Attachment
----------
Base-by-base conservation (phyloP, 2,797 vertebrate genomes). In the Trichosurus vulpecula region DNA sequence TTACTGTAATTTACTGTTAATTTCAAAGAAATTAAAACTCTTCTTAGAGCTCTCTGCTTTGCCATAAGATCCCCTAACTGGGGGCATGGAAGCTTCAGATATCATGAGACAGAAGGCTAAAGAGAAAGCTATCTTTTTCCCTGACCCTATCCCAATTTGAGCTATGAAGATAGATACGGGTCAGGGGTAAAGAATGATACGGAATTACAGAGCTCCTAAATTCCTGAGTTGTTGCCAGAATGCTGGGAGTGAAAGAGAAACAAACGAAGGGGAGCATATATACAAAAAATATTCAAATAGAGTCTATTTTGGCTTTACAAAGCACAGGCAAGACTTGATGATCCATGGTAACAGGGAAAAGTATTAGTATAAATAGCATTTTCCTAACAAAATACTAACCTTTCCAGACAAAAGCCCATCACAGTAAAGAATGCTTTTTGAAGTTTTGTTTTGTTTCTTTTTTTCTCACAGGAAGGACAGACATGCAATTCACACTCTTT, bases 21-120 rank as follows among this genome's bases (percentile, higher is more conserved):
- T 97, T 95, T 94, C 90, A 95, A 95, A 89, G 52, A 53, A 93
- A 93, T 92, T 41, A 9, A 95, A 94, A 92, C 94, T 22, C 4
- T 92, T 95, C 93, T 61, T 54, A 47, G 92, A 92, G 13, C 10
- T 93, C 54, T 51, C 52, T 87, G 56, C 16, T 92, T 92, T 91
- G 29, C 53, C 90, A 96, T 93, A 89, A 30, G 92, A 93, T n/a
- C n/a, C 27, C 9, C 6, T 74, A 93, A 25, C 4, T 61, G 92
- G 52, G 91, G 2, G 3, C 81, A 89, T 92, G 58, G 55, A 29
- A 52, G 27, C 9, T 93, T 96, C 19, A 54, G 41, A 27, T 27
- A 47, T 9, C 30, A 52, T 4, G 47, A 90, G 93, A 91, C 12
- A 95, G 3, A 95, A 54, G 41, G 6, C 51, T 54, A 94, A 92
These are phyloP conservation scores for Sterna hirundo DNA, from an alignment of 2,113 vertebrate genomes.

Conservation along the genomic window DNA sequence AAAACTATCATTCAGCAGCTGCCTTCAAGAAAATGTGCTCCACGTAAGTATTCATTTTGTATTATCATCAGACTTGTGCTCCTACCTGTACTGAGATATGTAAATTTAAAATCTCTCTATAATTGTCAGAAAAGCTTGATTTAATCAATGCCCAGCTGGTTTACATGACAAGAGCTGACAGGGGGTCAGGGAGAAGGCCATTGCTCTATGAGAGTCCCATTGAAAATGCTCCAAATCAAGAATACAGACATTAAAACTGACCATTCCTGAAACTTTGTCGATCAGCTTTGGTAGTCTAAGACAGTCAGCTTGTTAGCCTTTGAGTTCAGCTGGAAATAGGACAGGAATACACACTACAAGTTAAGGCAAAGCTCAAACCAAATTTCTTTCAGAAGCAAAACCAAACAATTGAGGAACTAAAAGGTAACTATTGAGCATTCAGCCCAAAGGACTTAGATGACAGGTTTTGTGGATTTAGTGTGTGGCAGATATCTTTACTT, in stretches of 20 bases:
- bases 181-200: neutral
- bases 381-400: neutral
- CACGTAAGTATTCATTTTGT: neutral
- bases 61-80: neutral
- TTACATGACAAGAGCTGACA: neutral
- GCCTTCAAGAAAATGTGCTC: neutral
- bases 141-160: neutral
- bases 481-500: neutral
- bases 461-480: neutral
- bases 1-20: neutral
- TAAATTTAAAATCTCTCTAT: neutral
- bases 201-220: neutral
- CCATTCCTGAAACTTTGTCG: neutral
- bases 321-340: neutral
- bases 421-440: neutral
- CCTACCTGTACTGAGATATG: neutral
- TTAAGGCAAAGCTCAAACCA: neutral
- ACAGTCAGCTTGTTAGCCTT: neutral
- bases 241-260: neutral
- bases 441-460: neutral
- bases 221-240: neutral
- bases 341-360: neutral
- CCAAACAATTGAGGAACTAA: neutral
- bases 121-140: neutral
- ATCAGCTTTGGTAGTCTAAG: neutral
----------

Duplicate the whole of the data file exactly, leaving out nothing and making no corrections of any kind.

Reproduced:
Base-by-base conservation (phyloP, 2,797 vertebrate genomes). In the Trichosurus vulpecula region DNA sequence TTACTGTAATTTACTGTTAATTTCAAAGAAATTAAAACTCTTCTTAGAGCTCTCTGCTTTGCCATAAGATCCCCTAACTGGGGGCATGGAAGCTTCAGATATCATGAGACAGAAGGCTAAAGAGAAAGCTATCTTTTTCCCTGACCCTATCCCAATTTGAGCTATGAAGATAGATACGGGTCAGGGGTAAAGAATGATACGGAATTACAGAGCTCCTAAATTCCTGAGTTGTTGCCAGAATGCTGGGAGTGAAAGAGAAACAAACGAAGGGGAGCATATATACAAAAAATATTCAAATAGAGTCTATTTTGGCTTTACAAAGCACAGGCAAGACTTGATGATCCATGGTAACAGGGAAAAGTATTAGTATAAATAGCATTTTCCTAACAAAATACTAACCTTTCCAGACAAAAGCCCATCACAGTAAAGAATGCTTTTTGAAGTTTTGTTTTGTTTCTTTTTTTCTCACAGGAAGGACAGACATGCAATTCACACTCTTT, bases 21-120 rank as follows among this genome's bases (percentile, higher is more conserved):
- T 97, T 95, T 94, C 90, A 95, A 95, A 89, G 52, A 53, A 93
- A 93, T 92, T 41, A 9, A 95, A 94, A 92, C 94, T 22, C 4
- T 92, T 95, C 93, T 61, T 54, A 47, G 92, A 92, G 13, C 10
- T 93, C 54, T 51, C 52, T 87, G 56, C 16, T 92, T 92, T 91
- G 29, C 53, C 90, A 96, T 93, A 89, A 30, G 92, A 93, T n/a
- C n/a, C 27, C 9, C 6, T 74, A 93, A 25, C 4, T 61, G 92
- G 52, G 91, G 2, G 3, C 81, A 89, T 92, G 58, G 55, A 29
- A 52, G 27, C 9, T 93, T 96, C 19, A 54, G 41, A 27, T 27
- A 47, T 9, C 30, A 52, T 4, G 47, A 90, G 93, A 91, C 12
- A 95, G 3, A 95, A 54, G 41, G 6, C 51, T 54, A 94, A 92
These are phyloP conservation scores for Sterna hirundo DNA, from an alignment of 2,113 vertebrate genomes.

Conservation along the genomic window DNA sequence AAAACTATCATTCAGCAGCTGCCTTCAAGAAAATGTGCTCCACGTAAGTATTCATTTTGTATTATCATCAGACTTGTGCTCCTACCTGTACTGAGATATGTAAATTTAAAATCTCTCTATAATTGTCAGAAAAGCTTGATTTAATCAATGCCCAGCTGGTTTACATGACAAGAGCTGACAGGGGGTCAGGGAGAAGGCCATTGCTCTATGAGAGTCCCATTGAAAATGCTCCAAATCAAGAATACAGACATTAAAACTGACCATTCCTGAAACTTTGTCGATCAGCTTTGGTAGTCTAAGACAGTCAGCTTGTTAGCCTTTGAGTTCAGCTGGAAATAGGACAGGAATACACACTACAAGTTAAGGCAAAGCTCAAACCAAATTTCTTTCAGAAGCAAAACCAAACAATTGAGGAACTAAAAGGTAACTATTGAGCATTCAGCCCAAAGGACTTAGATGACAGGTTTTGTGGATTTAGTGTGTGGCAGATATCTTTACTT, in stretches of 20 bases:
- bases 181-200: neutral
- bases 381-400: neutral
- CACGTAAGTATTCATTTTGT: neutral
- bases 61-80: neutral
- TTACATGACAAGAGCTGACA: neutral
- GCCTTCAAGAAAATGTGCTC: neutral
- bases 141-160: neutral
- bases 481-500: neutral
- bases 461-480: neutral
- bases 1-20: neutral
- TAAATTTAAAATCTCTCTAT: neutral
- bases 201-220: neutral
- CCATTCCTGAAACTTTGTCG: neutral
- bases 321-340: neutral
- bases 421-440: neutral
- CCTACCTGTACTGAGATATG: neutral
- TTAAGGCAAAGCTCAAACCA: neutral
- ACAGTCAGCTTGTTAGCCTT: neutral
- bases 241-260: neutral
- bases 441-460: neutral
- bases 221-240: neutral
- bases 341-360: neutral
- CCAAACAATTGAGGAACTAA: neutral
- bases 121-140: neutral
- ATCAGCTTTGGTAGTCTAAG: neutral